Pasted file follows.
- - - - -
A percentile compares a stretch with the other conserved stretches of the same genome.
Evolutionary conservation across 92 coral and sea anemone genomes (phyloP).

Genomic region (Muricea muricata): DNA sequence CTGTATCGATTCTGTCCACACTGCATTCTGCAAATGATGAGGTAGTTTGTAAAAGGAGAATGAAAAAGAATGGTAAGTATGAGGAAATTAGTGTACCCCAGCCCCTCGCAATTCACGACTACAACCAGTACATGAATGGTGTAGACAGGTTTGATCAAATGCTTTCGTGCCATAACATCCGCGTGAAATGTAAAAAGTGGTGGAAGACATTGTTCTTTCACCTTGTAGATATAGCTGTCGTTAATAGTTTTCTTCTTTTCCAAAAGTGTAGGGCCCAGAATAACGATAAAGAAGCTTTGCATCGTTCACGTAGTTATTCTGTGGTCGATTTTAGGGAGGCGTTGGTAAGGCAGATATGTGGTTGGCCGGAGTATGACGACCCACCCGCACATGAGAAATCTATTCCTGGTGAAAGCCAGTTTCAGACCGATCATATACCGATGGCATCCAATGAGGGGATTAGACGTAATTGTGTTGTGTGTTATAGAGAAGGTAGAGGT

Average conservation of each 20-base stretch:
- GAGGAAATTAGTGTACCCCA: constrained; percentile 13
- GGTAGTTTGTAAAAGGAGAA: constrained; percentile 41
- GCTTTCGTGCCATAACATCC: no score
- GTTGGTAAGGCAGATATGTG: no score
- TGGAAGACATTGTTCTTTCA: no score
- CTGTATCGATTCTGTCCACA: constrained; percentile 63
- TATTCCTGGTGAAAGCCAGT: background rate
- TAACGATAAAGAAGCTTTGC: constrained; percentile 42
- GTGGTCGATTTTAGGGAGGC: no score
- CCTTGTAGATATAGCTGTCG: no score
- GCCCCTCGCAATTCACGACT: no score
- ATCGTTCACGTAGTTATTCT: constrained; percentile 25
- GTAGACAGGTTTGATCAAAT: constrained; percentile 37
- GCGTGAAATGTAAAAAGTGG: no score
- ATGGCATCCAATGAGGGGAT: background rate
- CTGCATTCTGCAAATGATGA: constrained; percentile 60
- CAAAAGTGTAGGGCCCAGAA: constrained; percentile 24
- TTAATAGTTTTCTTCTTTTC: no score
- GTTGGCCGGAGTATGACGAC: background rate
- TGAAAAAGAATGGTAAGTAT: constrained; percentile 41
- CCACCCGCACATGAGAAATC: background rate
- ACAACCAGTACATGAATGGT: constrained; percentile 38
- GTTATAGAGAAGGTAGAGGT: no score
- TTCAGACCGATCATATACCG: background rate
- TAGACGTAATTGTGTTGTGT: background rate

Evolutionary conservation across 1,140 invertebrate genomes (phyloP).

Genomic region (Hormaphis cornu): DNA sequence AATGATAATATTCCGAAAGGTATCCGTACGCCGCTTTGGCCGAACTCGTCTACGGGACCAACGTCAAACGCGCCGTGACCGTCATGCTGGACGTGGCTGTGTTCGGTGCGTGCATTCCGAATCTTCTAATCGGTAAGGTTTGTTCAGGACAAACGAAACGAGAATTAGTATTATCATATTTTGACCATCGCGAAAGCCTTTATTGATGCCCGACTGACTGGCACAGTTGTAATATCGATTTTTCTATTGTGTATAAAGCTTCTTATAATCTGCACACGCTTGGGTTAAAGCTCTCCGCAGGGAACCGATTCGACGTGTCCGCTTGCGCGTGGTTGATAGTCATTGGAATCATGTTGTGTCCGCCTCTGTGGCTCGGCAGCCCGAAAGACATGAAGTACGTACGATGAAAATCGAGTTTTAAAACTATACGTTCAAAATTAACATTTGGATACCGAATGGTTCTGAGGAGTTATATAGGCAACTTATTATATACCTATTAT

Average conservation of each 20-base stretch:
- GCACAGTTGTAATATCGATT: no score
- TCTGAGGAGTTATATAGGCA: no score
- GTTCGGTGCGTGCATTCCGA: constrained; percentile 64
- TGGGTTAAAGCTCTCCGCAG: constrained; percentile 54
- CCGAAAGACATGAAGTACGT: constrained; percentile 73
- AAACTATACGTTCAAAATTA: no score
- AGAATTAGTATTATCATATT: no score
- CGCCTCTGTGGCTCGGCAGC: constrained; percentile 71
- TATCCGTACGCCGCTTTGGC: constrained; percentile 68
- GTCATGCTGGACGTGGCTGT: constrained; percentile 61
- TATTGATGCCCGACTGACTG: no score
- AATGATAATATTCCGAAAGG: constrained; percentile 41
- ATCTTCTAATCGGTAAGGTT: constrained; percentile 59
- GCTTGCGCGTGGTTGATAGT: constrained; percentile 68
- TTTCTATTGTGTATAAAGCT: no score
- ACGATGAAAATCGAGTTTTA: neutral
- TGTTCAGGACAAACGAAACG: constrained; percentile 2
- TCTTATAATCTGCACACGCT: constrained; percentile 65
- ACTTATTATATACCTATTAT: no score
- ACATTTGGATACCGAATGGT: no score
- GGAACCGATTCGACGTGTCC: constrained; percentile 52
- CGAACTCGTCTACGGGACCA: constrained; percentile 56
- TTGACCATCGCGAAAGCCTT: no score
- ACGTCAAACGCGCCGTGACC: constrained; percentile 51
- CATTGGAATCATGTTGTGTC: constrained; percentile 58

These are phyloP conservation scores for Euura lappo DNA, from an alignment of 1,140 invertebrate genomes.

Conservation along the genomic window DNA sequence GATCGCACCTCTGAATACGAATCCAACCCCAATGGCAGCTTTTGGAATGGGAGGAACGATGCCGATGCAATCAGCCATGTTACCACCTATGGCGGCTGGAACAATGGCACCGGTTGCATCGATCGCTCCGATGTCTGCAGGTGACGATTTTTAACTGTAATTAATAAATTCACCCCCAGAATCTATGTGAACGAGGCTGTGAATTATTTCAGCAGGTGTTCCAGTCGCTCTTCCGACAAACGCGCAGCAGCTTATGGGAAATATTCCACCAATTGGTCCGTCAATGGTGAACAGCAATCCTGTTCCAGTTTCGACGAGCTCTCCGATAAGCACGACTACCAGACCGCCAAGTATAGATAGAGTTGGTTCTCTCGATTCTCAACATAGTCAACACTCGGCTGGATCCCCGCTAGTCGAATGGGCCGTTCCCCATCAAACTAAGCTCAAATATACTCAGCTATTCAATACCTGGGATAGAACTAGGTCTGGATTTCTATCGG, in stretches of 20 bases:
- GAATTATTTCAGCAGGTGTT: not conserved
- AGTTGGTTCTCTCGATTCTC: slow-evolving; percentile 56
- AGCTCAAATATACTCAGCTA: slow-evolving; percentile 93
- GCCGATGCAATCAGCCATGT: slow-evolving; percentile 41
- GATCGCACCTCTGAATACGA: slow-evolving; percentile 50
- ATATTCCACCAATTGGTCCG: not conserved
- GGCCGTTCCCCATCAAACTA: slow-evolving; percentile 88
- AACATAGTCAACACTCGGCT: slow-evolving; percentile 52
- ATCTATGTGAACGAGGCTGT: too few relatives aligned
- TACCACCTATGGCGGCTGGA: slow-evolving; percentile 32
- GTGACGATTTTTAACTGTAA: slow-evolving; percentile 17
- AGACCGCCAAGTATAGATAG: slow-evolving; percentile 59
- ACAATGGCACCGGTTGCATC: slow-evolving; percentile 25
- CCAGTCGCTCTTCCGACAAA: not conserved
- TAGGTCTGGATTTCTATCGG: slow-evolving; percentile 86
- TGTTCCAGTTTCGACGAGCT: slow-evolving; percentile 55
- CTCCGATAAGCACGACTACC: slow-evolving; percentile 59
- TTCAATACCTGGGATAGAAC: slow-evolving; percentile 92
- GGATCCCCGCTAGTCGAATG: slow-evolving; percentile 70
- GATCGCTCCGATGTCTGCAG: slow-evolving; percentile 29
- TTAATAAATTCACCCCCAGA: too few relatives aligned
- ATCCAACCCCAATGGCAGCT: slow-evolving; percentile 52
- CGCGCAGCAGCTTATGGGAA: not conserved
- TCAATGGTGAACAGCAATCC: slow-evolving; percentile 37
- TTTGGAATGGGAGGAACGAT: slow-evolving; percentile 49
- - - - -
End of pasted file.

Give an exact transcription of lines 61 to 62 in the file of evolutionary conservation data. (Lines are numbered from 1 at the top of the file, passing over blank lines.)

- AGTTGGTTCTCTCGATTCTC: slow-evolving; percentile 56
- AGCTCAAATATACTCAGCTA: slow-evolving; percentile 93